I keep seeing articles talking about “the only three interview questions you need” or “the one thing you need to ask” or “the questions that they ask in Ivy League interviews.”
Let me tell you, those articles have cute headlines, but they are not a way to conduct an interview. It makes me realize how very few people know how to interview anyone.
Outside of math or some technical problems, an interview doesn’t come down to any certain questions or particular ways to answer them. Any intelligent person will know that any question in any conversation can be perceived in many fashions and so there can often be different responses that are valid. Notice I said “responses,” not answers. An interview is not a test. Open the dialog.
An interview is not an opportunity for the interviewer to make an exam disguised as behavioral questions. An interview is also not a place for the interviewer to see if they can drop hints and see if the candidate can read their minds on expected answers. It’s not the particular questions that are important in an interview; it’s how the person thinks and if they know what they are doing. There is more than one way to skin a cat (which I just realized is a disgusting saying).
An interview is a conversation, not a test.
This fact scares most people who conduct interviews. The idea of removing their protective interview wall is scary. “You mean I’m going to have to have a real conversation with people? That could take a lot of time. How can I have a real conversation with someone I’ve never met?” So their immediate fall back is to have a list of standard questions with expected answers and not veer from it. Those standard questions lend to their downfall as an interviewer and avoid the real conversation. That fear lends to making a test. The result isn’t an interview, it’s avoidance of an interview.
It is the interviewer’s problem if they can’t have a discussion which will actually let them figure out if the person knows what they are doing. It is the interviewer’s job, not to have a test planned, but to be able to listen and react intellectually. If the interviewer didn’t get the response they wanted, does that mean the candidate failed? No! This isn’t’ a test.It’s a conversation run by the interviewer. There is a difference. If the interviewer makes it a test, then the interviewer failed.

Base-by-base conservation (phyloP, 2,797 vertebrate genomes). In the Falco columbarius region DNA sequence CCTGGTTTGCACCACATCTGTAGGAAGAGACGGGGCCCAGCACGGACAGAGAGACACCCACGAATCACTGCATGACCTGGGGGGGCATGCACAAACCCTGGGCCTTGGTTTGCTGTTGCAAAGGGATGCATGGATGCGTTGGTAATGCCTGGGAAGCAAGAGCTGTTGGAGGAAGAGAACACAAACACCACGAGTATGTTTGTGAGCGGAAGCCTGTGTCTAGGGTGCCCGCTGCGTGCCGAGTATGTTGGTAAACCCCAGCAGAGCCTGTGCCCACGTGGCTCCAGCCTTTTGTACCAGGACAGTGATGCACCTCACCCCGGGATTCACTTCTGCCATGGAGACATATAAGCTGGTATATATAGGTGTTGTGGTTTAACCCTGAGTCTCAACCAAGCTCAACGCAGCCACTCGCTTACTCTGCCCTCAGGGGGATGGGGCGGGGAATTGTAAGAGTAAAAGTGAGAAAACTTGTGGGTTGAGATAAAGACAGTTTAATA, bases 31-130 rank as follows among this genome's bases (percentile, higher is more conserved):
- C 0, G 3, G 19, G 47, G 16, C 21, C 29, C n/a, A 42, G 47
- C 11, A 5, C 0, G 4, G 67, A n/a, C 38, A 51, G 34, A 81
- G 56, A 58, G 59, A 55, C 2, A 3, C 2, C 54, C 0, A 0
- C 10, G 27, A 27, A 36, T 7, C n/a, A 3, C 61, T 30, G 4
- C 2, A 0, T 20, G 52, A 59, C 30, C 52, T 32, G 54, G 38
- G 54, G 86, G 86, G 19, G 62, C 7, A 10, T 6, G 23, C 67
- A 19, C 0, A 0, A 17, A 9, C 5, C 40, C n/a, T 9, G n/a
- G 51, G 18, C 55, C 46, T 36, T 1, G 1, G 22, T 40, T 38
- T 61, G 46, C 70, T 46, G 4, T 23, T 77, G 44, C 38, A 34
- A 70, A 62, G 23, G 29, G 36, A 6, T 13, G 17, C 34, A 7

I can’t tell you how many people didn’t give me an answer I was looking for, so I dug a little and found out they were great. I’ve also seen that peoples’ minds could be thinking the interviewer’s question meant something else. So if the interviewer just accepts the response as “wrong,” then both the candidate and the company lose. The interviewer should be able to create a follow up question on the spot to dig and see if the person knows their craft.
It’s the same with how one reads a resume: Some people just don’t make good resumes. So who loses if the recruiter or hiring manager looks for reasons to reject them instead of a reason to think, keep digging and see if the person knows their stuff? Maybe it just takes the slightest effort to clarify a few things between the lines. As a recruiter, I come across a lot of recruiters and hiring managers who instead of being concerned with skills, really just look at titles, company names and school names to determine if a candidate suits a job.
Let’s look at a few examples to see if that works:
- Sheryl Sandberg came out of a government job with no high tech experience to be a VP at Facebook.
- Bill Gates never graduated college.
- Angela Ahrendts, Apple’s new head of retail, came from a clothing store chain.
- Matt Lauer never graduated college before getting a killer job at NBC (okay, that one fits the dysfunctional model).
- Steve Jobs dropped out of college after six months, took some calligraphy classes, survived by getting free meals at a temple and returning/recycling soda bottles like a homeless person, plus many people at his previous jobs didn’t like him.
There is more to any person than their most recent job title, where they went to school, or any famous companies they worked at. People are not there to read your mind and jump through your interview hoops. If you don’t get the exact response you are looking for, then don’t think, “They failed the test.” It is your job to find out if they know their job. If you treat the interview like a test, then you just failed. You failed your job and you failed your company, as well.
Jon Marcus is an engineer-focused talent acquisition pro and “recruiting detective.” He is based in San Francisco. Clients include Shutterfly, Oracle, eBay, IBM, and scores of others.